Poor organization has been the downfall of countless companies, with millions of dollars wasted due to negligence or simple carelessness. The cost of such poor organization obviously depends on the size of a company and the industry it serves. Nonetheless, for companies in which contracting forms an integral facet of the business, poor contract management may have catastrophic financial consequences. After all, the fallout associated with contract failures can have a host of legal ramifications, the vast majority of which tend to be quite costly. Here are some simple examples of how poor contract organization and management can result in major cost leakage:
For contracts that pertain to manufacturing or the production of a good that has a number of components, it can be very easy to lose track of all of the requisite supply contracts. In some cases, contracts may be entered with companies around the world, and the ordered parts may be arriving from somewhere else. Even if a company does not have component-related contracts, it may have a bunch of different licensing agreements or a number of any other kind of agreement that involves payment in exchange for some good or service.
In any of these instances, poor organization may result in duplicate purchases or unnecessary overlap in some form. This may not seem like it would have a significant financial effect, but if the redundant expenses are associated with technology or some other innovative aspect of the business, it could have a tremendous economic impact.
Expired Deals and Costly Renewals
One of the benefits of contracting with certain partners for a long period of time is that they usually offer discounted goods or services as a reward for demonstrating commitment and loyalty to the relationship. However, there are some contracts that are only applicable for short periods of time, although there is usually an option to enter into contracts for subsequent deals.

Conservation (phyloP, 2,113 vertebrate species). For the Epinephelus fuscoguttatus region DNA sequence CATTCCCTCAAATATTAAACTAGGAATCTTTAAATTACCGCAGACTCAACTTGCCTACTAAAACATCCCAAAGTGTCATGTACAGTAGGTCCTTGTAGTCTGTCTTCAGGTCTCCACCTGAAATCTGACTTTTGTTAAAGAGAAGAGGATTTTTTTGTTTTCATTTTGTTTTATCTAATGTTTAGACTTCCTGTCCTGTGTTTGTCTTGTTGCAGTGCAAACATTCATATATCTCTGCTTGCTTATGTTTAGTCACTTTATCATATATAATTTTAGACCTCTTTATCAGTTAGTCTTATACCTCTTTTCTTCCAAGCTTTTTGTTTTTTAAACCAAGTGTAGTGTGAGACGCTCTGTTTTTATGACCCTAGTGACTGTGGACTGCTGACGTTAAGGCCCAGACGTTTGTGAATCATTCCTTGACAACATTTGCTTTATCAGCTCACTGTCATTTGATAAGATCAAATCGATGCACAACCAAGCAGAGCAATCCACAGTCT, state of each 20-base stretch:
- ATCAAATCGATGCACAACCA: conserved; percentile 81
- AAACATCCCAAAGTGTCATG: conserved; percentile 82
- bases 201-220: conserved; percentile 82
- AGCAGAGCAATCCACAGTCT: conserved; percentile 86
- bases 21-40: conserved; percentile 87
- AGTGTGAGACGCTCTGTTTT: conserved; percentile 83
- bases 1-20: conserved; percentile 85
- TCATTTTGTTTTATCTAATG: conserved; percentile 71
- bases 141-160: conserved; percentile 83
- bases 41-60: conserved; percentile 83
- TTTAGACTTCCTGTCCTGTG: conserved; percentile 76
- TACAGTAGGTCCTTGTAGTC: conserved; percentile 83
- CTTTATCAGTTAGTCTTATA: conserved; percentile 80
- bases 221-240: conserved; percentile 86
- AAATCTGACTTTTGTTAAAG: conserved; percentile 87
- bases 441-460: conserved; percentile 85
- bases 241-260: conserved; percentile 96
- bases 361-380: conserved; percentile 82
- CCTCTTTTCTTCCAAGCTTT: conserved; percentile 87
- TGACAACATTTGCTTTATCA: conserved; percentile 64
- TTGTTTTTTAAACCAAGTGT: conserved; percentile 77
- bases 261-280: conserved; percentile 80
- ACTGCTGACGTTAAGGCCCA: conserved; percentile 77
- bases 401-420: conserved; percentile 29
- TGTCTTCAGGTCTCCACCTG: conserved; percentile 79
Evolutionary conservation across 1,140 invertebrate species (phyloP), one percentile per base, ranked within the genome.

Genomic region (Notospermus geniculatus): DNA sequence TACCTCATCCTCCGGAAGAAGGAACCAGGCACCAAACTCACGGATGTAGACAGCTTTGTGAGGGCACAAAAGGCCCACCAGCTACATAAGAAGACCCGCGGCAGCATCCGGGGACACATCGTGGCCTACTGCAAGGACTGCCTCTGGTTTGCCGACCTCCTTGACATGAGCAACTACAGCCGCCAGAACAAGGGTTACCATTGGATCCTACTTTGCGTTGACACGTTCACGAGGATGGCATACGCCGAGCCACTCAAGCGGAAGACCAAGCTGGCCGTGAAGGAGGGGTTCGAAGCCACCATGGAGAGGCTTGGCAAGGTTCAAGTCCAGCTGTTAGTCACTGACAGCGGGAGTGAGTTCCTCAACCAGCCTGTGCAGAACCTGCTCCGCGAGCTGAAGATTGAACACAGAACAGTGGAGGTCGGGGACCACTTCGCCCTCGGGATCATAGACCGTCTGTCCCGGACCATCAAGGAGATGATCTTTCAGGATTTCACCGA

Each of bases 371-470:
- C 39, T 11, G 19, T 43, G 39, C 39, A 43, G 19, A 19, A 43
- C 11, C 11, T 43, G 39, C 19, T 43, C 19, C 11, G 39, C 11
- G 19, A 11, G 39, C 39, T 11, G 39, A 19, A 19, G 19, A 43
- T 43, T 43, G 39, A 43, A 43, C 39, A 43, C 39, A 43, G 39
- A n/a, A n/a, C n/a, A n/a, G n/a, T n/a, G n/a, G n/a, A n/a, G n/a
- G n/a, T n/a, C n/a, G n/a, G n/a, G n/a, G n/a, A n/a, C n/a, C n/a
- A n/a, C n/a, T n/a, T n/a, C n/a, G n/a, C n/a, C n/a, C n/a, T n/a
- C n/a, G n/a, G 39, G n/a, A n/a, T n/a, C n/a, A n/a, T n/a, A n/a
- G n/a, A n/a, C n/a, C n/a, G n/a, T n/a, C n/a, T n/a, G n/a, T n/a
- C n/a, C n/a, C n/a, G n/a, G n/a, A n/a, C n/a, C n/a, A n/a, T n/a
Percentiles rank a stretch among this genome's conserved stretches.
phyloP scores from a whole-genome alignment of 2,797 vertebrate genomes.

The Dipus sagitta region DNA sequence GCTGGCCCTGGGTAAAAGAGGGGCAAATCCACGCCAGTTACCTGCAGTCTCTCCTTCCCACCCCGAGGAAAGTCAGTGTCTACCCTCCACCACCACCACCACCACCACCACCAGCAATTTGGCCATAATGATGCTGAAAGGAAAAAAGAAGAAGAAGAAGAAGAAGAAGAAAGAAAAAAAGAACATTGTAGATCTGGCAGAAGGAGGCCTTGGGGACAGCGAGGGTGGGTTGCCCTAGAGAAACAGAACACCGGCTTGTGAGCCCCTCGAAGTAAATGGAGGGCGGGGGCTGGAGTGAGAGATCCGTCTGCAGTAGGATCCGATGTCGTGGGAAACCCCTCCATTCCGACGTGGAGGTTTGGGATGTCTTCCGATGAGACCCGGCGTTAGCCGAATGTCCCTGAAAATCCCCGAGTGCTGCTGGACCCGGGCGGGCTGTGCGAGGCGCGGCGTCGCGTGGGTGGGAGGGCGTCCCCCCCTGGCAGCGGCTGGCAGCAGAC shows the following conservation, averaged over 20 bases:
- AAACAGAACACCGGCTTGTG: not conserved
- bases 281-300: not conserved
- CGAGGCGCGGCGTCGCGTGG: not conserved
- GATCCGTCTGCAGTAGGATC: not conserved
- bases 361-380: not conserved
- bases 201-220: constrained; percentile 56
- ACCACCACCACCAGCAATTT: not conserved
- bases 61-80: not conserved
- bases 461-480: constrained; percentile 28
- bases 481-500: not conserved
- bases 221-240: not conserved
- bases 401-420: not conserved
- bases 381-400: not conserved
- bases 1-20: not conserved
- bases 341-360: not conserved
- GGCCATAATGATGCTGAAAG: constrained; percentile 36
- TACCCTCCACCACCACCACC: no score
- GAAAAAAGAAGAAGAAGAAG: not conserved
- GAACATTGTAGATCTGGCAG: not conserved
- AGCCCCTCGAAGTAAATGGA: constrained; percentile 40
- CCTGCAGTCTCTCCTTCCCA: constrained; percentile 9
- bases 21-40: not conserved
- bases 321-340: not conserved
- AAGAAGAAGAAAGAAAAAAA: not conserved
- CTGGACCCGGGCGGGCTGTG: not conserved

It is really important for companies to choose its contracting partners carefully, so that it is not put into a situation where its contracts expire, thereby requiring that the contracting cycle be started anew. In addition, contract management teams must pay close attention to ensure that it takes advantage of any special renewal provisions to avoid unexpected expenditures associated with the execution of a whole new contract.
In the event that a contract portfolio is mismanaged, it may be necessary to hire external consultants or additional staff for the contract management team to get things into order. This is clearly an avoidable reality if the team institutes a comprehensive contract management system and insists on organization from the outset. Granted, things may happen quickly, especially when a business is first founded, but cloud computing has made document retention and management incredibly quick and efficient. Therefore, improper staffing or inadequate oversight should never be an excuse for contract-related cost overruns.
Lack of Communication
Even if a company chooses not to invest in a sophisticated contract management solution, simply implementing a coherent communication strategy will help to keep things running smoothly. Far too often, business deals fall apart because one person simply failed to communicate with another party. Effective communication among team members, within the company, and with all relevant external parties will undoubtedly prevent things from ever spiraling to the point that it requires a significant financial investment to rectify and overcome.
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